Food or Norse God? 

We went out with some of Matthew's students last week after their last class together. It was a cold night (because winter lasts forever in Tohoku), so oden was in order.

Oden is a winter dish made by simmering ingredients in a dashi stock flavored with soy sauce and other seasonings. Common ingredients are hard-boiled eggs, kamaboko (fish paste), tofu, konnyaku (devil's tongue jelly), bamboo shoots, and slices of daikon radish. At this shop, each ingredient gets cooked in its own little compartment of the stock vat. You choose what you want from the vat, or tell Mama-san to serve up one of everything, and eat it with swipes of spicy mustard from the lip of the dish.

Clockwise from the mustard, we had a hard-boiled egg, konbu-maki (rolled kelp), gobou-maki (burdock root wrapped in fish paste), konnyaku, bamboo shoot, ganmodoki (deep-fried ball of tofu mixed with shredded vegetables and seaweed), kamaboko, and daikon. Oden is great with either sake or beer.
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Sakura Shrine 

Cherry blossoms hover outside the torii gate at Suwa-jinja in downtown Kitakami.

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Night Train to the Stars 

Famous writer and poet Miyazawa Kenji was born in Hanamaki, just north of Kitakami. Hanamaki is full of public art that references his works, including this mural of his best-known story, "Night Train to the Stars". The mural is painted in invisible UV-reflective paint, and illuminated by blacklight at night. So what appears to be an ordinary retaining wall by day transforms into a glowing image of trains and planets after dark.

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The Temple of Bloom 

The "cherry blossom front" is finally crossing Kitakami on its northward journey. In the warmest parts of town, the cherry trees are in or near full bloom, while they're just starting to bloom in cooler areas near the rivers or in the mountains. Here are the cherry trees at the tiny Buddhist temple near our house.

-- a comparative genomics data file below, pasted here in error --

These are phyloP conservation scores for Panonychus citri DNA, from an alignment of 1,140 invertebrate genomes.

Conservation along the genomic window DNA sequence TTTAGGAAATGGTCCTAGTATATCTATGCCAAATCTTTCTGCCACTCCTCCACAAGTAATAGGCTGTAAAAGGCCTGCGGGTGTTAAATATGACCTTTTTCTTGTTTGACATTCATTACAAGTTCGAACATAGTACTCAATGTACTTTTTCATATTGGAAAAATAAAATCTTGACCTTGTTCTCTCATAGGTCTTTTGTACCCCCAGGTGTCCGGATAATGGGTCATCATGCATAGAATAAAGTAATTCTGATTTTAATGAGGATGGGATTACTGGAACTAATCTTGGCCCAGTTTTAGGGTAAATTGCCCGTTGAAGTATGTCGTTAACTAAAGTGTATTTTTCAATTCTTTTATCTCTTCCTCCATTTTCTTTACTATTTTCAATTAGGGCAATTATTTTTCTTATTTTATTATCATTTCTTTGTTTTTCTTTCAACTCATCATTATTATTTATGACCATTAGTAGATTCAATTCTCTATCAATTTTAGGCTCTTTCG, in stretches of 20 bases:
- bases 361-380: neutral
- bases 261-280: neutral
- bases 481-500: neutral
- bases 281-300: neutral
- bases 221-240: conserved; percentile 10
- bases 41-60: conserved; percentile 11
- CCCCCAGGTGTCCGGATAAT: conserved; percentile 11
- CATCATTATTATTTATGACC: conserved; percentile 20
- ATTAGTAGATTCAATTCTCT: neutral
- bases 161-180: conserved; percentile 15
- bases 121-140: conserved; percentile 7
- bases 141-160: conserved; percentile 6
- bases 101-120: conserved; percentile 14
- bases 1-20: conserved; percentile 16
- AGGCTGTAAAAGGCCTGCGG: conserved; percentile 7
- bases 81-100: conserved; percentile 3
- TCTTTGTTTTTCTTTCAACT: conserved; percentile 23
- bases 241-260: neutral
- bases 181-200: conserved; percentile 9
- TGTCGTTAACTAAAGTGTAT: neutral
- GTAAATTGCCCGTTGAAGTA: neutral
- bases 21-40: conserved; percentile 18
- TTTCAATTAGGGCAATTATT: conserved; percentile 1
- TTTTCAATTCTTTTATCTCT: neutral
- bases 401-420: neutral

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The gutters on the sides of many roads here are deep ditches, and in the countryside where they are uncovered, you have to drive carefully lest you allow a wheel to drop into one. In the cities, however, they are usually covered with blocky cement caps. Although there is space between the caps for water to drain into the ditches, they are also frequently interrupted by grates and grills to ensure that even large amounts of water can drain away.

Of course, many of these grates and grills are simple grids of steel. But if you've seen the manhole covers we've posted about, you might not be surprised to learn that some are more decorative.

The most common decorative design seems to use a honeycomb grid and the city logo in the center.

There are some still around with an old city logo, too.

This logo is the prefectural symbol of Iwate.

The logo doesn't have to be on a honeycomb, either. Here's one with a slanted grid.

The maze-like pattern on this one evokes ancient western cultures.

Not all of them are just a logo. Some feature the city's official flower, the white lily.

The largest and most extravagant ones — with white lilies, again — are along the main street running away from the station.